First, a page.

Why the Tories defunded Kairos....
One of the best decisions of the Harper government...and Rosie Dimanno of the Toronto Star explains why....
It is rather presumptuous for a non-Jew to define anti-Semitism. That's not something a Gentile can feel in the bones, especially in its nuanced rather than overt form.There's more....
Stating the parameters of anti-Semitism – for many that means making a contorted distinction between Jews and the Jewish state of Israel – is akin to whites telling blacks what constitutes racial bigotry. There's an inherent condescension.
Let's try to be fair on one point. Immigration Minister Jason Kenney didn't explicitly accuse KAIROS – the Toronto-based ecumenical activist group – of being anti-Semitic in remarks last week at the Jerusalem-hosted Global Forum for combatting anti-Semitism.
What he said was: "We have defunded organizations, most recently, like KAIROS, who are taking a leadership role in the boycott, divestment and sanctions against (Israel)."
KAIROS, stunned to learn it will be losing $7 million for projects slotted over the next few years, immediately shot back, claiming Kenney had been misinformed about the organization's positions and fretting over the politicization of the aid process by the Conservative government.
Executive director Mary Corkery argues that criticizing the actions of Israel's government is not anti-Semitic, which may or may not be true. Certainly it's a convenient polemic for anti-Semites to hide behind, a means for burying the flagrant Jew-hating beneath less toxic rhetoric, although the truth often outs itself, as occurred at Durban I and Durban II.
KAIROS is an umbrella outfit that includes 11 mainstream religious denominations in Canada. It has for decades been active in promoting "liberation theology," sponsoring and facilitating social, economic and ecological justice around the world, including the Middle East.
Corkery and other KAIROS officials outright deny that the agency favours a boycott of Israel or advocates divesting funds from Israeli corporations.
This is, at the very least, disingenuous and dissembling. While KAIROS has a more narrowly focused activist agenda, it has launched highly partisan attacks on the government in the past. The Tories, with their long memory and punitive trigger finger, are now pushing back.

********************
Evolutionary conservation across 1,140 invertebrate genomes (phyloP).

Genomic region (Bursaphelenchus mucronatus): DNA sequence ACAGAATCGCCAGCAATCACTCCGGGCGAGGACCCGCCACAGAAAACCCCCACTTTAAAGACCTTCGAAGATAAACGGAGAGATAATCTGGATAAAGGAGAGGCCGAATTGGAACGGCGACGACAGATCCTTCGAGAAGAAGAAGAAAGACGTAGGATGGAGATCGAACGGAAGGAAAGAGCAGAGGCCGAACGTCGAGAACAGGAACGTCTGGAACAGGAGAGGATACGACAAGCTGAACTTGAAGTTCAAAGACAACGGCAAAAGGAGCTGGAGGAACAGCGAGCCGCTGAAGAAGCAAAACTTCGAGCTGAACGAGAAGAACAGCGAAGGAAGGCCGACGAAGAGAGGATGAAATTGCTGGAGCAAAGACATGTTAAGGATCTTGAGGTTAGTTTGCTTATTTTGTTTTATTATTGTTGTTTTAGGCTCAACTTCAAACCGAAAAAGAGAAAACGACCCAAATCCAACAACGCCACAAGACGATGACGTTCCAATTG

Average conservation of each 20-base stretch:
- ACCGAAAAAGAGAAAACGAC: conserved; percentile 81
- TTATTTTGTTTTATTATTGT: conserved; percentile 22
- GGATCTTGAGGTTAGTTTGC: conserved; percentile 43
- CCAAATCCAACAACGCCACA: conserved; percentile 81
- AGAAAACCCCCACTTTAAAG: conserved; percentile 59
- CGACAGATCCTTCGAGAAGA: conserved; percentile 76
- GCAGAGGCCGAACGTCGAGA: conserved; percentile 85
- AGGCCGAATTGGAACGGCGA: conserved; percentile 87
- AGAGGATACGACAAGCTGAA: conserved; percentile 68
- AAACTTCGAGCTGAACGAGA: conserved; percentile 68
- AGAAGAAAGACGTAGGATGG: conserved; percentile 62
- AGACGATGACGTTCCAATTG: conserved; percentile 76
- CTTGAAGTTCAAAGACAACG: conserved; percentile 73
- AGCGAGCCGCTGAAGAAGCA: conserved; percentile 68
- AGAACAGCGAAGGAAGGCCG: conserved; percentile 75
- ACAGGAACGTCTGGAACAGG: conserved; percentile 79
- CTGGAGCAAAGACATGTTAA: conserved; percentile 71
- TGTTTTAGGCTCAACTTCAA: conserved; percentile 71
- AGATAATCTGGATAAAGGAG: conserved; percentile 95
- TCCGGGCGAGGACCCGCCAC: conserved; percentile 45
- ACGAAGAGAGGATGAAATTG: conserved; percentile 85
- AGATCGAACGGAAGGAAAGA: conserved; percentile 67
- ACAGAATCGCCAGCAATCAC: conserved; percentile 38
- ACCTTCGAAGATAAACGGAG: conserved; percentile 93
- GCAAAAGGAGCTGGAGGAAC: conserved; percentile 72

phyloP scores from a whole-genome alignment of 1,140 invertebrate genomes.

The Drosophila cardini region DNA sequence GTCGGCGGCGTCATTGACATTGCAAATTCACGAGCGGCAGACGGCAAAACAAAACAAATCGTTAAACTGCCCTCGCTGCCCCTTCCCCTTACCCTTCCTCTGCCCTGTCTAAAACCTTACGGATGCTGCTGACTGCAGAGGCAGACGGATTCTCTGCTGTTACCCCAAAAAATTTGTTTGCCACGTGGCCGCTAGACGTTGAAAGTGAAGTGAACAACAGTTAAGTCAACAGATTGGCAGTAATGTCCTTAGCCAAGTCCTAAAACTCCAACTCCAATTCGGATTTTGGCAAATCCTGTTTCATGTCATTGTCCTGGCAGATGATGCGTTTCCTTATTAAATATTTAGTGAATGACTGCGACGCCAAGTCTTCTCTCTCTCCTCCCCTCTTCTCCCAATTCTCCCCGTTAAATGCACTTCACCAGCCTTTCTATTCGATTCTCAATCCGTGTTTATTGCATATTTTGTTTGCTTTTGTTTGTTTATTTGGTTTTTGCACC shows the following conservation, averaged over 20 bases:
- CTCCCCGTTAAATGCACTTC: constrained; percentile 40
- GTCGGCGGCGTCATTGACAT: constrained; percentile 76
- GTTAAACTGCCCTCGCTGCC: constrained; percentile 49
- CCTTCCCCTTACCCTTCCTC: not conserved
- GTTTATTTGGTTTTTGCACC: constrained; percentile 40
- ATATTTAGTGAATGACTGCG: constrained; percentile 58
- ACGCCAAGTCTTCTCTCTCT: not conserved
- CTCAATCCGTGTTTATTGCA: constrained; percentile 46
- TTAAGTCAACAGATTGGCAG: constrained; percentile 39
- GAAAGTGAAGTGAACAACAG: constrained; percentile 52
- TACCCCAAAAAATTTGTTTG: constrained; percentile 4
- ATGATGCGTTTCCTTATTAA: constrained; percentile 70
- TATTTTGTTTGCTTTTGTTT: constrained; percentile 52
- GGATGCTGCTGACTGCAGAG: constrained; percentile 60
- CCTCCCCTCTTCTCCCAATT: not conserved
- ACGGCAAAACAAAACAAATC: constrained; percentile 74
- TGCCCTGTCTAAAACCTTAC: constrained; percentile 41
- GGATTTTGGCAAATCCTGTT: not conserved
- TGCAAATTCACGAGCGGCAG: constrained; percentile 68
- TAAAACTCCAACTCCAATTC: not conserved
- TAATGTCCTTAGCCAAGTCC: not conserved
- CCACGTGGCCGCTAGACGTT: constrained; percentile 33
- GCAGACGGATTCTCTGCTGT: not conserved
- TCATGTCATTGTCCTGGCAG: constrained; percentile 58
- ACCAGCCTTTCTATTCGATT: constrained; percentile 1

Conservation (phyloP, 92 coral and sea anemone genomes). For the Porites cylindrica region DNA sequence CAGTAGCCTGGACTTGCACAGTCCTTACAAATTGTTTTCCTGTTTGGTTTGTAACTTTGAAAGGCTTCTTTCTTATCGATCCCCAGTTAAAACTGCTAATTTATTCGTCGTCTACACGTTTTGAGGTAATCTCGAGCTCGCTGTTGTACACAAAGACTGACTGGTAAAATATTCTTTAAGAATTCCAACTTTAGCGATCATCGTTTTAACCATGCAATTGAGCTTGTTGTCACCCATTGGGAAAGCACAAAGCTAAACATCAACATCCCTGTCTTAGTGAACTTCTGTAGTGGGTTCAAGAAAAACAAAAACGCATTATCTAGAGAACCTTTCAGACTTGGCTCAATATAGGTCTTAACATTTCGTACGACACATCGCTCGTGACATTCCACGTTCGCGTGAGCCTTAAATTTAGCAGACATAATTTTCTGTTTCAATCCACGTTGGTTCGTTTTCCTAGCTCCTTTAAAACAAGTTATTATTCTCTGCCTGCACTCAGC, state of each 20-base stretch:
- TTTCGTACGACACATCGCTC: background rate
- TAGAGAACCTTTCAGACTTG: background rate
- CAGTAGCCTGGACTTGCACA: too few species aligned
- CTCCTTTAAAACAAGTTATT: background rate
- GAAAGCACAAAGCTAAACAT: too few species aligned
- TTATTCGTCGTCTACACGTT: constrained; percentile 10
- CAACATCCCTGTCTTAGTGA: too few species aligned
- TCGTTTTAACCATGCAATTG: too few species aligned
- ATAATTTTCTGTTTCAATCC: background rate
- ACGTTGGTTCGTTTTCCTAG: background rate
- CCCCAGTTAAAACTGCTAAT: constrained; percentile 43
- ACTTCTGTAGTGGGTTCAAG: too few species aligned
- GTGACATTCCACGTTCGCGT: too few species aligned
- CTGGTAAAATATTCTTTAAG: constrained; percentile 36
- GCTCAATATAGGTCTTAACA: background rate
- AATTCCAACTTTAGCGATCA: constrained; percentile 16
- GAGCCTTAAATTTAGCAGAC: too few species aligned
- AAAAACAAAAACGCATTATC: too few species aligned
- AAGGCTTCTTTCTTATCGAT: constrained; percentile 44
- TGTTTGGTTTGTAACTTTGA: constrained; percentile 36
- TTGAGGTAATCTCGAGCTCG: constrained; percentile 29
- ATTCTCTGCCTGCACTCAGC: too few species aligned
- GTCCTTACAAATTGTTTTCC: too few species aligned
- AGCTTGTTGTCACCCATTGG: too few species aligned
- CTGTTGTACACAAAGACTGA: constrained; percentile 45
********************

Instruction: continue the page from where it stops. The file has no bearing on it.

KAIROS slammed Canada for putting radically Islamist Hamas and Hezbollah on this country's terrorist group list, lamenting that Canada was the first country to cut off aid when Hamas won the Palestinian elections. Of course, before that election, KAIROS claimed the majority of Palestinians didn't support Hamas, a ballot-disproven contention that was later recast to fit the Hamas sweep.
As Corkery co-wrote in a 2006 letter to the editor published in the Globe and Mail: "People living in Gaza and the West Bank voted ... not to destroy Israel, nor do they want this. Palestinians voted against corruption and impoverishment and for local candidates who offered honesty, jobs and social services."
As recent history has shown, both Palestinian voters and KAIROS got that benign, proactive, humanitarian assessment of Hamas wrong.
KAIROS is intimately aligned with other groups, internationally, that have aggressively called for economic and academic boycotts against Israel. The most notable of these is the Sabeel Ecumenical Liberation Center of Jerusalem, a Palestinian Christian organization dismissed by its critics as a "fraudulent peace group" with a "racist road show."
Indeed, in 2005 KAIROS was among the co-sponsors that hosted a controversial Sabeel conference in Toronto on "Morally Responsible Investment" (MRI), which is another way of saying disinvestment, which is another way of saying targeted boycott.